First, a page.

The Supreme Court today expressed concern over the recent incidents involving lawyers which have brought the legal profession into disrepute, saying there was a need for introspection.
“It is time that we need to start introspection. It will help Bar Council of India (BCI) also. Some lawyers are now agitating, some are fighting, some are stoning, only a few are arguing,” a bench, comprising Chief Justice T S Thakur and Justices R Banumathi and U U Lalit, said.
The observations were made as the court referred to a five-judge Constitution Bench the challenge to All India Bar Exam (AIBE) which has been made mandatory for granting advocacy license.
The bench told BCI Chairman Manan Kumar Mishra that it wants that the issue is settled once and for all.
“We want to settle this controversy regarding pre- enrollment training and post-enrollment exam. If an amendment to the Act is needed, we will recommend that”, the bench said.
The bench also asked senior advocates Fali S Nariman and K K Venugopal, who was present in the courtroom, to assist the court as amicus curaie in the matter and asked them to give their suggestions so that it could frame issues of reference based on those.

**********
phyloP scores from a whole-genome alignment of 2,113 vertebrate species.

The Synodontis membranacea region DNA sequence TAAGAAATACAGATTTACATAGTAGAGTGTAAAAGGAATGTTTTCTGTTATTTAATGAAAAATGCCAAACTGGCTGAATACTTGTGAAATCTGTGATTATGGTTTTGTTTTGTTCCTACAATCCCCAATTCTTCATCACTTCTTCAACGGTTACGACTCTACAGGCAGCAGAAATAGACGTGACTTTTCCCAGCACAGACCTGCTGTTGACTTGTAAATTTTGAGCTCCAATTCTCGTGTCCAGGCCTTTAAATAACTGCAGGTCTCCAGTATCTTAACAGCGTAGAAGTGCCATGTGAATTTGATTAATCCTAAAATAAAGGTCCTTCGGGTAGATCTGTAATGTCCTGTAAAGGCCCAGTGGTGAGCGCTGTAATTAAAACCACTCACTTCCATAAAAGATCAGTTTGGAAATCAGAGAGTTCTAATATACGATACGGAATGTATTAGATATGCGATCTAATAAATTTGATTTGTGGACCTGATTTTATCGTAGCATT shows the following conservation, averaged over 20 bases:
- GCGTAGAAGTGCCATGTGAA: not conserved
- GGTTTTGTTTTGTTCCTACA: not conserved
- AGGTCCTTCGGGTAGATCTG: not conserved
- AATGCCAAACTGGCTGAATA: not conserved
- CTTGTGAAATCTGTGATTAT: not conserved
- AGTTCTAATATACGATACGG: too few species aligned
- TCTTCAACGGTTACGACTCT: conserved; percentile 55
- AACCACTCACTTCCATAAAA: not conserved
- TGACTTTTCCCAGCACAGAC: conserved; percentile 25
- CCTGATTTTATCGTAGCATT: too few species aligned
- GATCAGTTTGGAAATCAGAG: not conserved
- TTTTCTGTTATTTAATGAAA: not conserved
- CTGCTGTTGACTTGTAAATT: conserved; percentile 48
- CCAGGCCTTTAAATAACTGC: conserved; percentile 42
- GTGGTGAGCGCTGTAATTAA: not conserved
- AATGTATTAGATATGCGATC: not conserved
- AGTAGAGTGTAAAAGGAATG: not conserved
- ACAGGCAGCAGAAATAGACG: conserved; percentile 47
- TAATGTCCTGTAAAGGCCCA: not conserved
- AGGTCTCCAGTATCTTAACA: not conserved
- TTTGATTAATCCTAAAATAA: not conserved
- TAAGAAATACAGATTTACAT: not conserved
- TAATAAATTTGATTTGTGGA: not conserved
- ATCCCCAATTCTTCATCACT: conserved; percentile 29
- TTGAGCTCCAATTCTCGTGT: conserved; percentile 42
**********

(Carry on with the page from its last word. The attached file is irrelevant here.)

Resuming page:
The apex court adjourned the matter for a week asking all concerned parties to place their suggestions.
It was hearing a batch of petitions seeking quashing of a 2010 notification by which lawyers will have to sit and clear the All India Bar Examination (AIBE).
During the last hearing on Wednesday, the court had observed that legal profession is “crying for reforms” and lawyers cannot be allowed to a have a “free ride as the administration of justice is a key area”.
The apex court had not stayed the upcoming AIBE, saying
it was not “averse” to it and would examine whether it was permissible under the Advocates Act.
“The system is crying for reforms…There are over two million lawyers in the courts. Which means, we have enough lawyers and the future inclusion must be on merits,” it had said, adding, “the profession is not something where you can have a free ride”.
The plea, seeking quashing of BCI’s notification on AIBE, alleged that it takes away the statutory right given to an eligible person to practice law.
The Advocates Act provides that a law graduate can practice law and introduction of AIBE is not mandated under the law, the plea said.
The BCI conducts AIBE, which has been made mandatory, to examine an advocate’s capability to practice the legal profession.
The apex court had also observed that right to practice law is a fundamental right for an LL.B degree holder and introduction of the examination by BCI for granting advocacy license “negates” the very right.
The BCI had claimed that the AIBE assesses skills at a basic level and is intended to set a minimum benchmark for admission to the practice of law.
“It (AIBE) addresses a candidate’s analytical abilities and understanding basic knowledge of law,” the bar body had said.
The notification bringing the AIBE into force was passed by the Legal Education Committee and the members of the Bar Council of India in meetings held on April 10 and 30, 2010.
( Source – PTI )